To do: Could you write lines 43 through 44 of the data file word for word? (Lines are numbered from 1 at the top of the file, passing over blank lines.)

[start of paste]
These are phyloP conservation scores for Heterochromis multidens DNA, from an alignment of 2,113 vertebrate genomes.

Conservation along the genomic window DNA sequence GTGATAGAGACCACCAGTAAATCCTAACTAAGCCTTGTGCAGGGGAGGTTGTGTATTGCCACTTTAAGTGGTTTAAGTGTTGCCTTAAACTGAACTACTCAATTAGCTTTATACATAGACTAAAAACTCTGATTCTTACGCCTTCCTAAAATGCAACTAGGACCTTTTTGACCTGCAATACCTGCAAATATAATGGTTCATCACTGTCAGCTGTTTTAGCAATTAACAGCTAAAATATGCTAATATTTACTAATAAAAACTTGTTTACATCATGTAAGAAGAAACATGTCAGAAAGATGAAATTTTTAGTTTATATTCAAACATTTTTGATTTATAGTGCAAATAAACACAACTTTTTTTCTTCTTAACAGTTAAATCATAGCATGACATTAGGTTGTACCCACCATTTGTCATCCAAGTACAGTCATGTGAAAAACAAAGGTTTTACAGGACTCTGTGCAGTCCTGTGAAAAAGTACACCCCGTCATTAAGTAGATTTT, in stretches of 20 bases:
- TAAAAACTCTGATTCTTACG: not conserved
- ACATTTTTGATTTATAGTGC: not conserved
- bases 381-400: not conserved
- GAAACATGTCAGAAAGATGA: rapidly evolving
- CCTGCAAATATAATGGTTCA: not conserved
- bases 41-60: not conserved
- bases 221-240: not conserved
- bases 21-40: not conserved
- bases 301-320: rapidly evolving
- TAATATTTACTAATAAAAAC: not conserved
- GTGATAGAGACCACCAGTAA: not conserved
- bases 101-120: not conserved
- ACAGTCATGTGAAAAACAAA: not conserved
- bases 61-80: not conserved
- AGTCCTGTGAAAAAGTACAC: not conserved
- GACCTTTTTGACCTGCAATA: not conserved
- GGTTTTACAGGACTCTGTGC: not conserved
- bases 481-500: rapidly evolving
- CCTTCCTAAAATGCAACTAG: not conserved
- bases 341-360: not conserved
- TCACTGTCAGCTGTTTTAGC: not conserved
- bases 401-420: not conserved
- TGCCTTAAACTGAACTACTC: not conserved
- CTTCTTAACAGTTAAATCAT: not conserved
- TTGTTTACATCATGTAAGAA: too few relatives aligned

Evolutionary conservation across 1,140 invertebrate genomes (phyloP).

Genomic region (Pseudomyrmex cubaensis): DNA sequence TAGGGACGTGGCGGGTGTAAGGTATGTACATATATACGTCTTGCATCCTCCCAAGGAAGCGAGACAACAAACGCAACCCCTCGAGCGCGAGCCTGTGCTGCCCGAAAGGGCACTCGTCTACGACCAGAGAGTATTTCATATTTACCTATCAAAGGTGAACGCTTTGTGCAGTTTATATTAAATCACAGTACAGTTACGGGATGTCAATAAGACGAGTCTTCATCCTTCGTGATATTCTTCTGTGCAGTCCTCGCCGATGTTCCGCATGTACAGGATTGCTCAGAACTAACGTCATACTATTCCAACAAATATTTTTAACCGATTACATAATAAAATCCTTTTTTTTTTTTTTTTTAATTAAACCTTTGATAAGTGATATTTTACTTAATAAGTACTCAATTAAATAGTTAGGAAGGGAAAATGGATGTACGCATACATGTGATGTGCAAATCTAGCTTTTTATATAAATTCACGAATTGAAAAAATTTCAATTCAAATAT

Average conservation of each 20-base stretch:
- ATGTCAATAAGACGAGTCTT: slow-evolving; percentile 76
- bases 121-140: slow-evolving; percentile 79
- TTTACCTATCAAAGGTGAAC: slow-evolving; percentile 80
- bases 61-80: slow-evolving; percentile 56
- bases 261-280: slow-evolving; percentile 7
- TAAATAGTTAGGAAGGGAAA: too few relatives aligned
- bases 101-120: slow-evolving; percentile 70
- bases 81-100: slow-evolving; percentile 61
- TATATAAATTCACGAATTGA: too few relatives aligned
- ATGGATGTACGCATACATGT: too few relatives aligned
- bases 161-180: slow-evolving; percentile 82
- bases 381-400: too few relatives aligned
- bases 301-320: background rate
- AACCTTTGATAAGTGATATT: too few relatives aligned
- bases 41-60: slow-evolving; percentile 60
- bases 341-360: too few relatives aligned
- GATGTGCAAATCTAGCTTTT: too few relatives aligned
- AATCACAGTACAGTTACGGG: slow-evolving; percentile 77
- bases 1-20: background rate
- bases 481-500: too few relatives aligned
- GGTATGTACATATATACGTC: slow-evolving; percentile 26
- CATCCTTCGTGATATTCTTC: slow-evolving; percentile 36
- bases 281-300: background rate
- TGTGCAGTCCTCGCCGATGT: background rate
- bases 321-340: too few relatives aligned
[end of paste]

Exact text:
- bases 301-320: background rate
- AACCTTTGATAAGTGATATT: too few relatives aligned